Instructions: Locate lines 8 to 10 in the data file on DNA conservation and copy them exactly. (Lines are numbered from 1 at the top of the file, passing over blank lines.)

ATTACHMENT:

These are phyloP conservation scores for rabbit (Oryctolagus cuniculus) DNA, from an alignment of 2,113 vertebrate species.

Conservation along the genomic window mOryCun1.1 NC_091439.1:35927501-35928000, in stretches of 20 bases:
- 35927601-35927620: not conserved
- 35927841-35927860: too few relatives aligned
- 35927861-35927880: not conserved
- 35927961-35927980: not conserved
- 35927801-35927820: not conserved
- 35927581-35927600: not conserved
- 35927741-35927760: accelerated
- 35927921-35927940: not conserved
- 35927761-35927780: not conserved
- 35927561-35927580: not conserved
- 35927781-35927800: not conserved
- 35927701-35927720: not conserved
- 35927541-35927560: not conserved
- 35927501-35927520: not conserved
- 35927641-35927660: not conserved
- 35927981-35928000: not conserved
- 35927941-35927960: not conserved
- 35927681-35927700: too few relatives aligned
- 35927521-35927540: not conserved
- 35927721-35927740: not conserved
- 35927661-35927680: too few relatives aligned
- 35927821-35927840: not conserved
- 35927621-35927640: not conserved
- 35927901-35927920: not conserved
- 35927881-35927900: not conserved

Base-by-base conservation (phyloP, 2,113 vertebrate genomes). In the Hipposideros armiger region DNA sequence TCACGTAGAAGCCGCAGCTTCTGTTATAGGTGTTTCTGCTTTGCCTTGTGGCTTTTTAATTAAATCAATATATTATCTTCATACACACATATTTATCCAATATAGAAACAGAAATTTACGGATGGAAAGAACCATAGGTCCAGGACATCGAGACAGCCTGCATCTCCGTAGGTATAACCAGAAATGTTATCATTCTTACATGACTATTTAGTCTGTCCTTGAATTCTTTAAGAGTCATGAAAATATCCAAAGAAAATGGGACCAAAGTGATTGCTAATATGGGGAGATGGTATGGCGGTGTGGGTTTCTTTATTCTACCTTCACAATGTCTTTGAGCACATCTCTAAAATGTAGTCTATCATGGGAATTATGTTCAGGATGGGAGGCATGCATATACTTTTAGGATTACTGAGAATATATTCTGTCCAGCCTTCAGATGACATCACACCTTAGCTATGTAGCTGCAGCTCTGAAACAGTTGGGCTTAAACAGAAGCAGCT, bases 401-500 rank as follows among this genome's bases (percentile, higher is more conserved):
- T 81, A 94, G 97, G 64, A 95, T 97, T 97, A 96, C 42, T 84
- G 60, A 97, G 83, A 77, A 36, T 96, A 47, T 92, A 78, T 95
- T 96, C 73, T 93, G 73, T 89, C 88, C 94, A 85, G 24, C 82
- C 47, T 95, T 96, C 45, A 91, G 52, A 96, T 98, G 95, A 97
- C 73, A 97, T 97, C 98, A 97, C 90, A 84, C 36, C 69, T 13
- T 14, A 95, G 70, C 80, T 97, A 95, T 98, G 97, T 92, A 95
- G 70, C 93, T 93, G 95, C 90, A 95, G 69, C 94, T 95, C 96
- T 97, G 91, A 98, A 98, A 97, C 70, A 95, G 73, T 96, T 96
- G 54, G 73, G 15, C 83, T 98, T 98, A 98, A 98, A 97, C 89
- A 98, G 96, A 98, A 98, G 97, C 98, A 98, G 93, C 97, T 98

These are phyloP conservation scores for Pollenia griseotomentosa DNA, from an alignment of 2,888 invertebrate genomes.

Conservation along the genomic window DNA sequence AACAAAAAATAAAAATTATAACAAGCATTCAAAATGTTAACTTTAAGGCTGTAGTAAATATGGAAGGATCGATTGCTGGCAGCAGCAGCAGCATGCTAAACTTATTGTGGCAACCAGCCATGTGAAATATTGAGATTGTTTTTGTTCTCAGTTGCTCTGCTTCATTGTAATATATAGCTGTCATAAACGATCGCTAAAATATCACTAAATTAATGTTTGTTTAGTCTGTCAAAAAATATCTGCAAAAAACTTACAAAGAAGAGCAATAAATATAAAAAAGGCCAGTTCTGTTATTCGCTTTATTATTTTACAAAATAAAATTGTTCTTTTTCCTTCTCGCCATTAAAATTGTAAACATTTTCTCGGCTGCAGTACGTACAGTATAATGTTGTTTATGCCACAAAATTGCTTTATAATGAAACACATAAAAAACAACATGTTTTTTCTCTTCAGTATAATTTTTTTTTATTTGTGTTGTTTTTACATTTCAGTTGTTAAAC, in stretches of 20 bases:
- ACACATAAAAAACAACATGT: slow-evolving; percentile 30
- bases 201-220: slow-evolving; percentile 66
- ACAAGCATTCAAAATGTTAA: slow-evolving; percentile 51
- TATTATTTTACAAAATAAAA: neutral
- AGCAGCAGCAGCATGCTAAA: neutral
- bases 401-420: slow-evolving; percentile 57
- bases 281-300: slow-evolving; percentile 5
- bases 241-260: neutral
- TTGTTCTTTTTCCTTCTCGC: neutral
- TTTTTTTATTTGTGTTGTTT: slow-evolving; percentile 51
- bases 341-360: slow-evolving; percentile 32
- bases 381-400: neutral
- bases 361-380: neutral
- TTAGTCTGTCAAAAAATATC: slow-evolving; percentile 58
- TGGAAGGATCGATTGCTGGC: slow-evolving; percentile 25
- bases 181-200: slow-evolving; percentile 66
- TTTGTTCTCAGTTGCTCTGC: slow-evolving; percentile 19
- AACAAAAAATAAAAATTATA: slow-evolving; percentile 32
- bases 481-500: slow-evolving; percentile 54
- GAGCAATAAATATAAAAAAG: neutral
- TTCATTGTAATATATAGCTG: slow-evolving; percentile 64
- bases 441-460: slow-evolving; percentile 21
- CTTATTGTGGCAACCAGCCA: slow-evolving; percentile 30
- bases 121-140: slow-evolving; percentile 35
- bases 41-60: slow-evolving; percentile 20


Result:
- 35927581-35927600: not conserved
- 35927741-35927760: accelerated
- 35927921-35927940: not conserved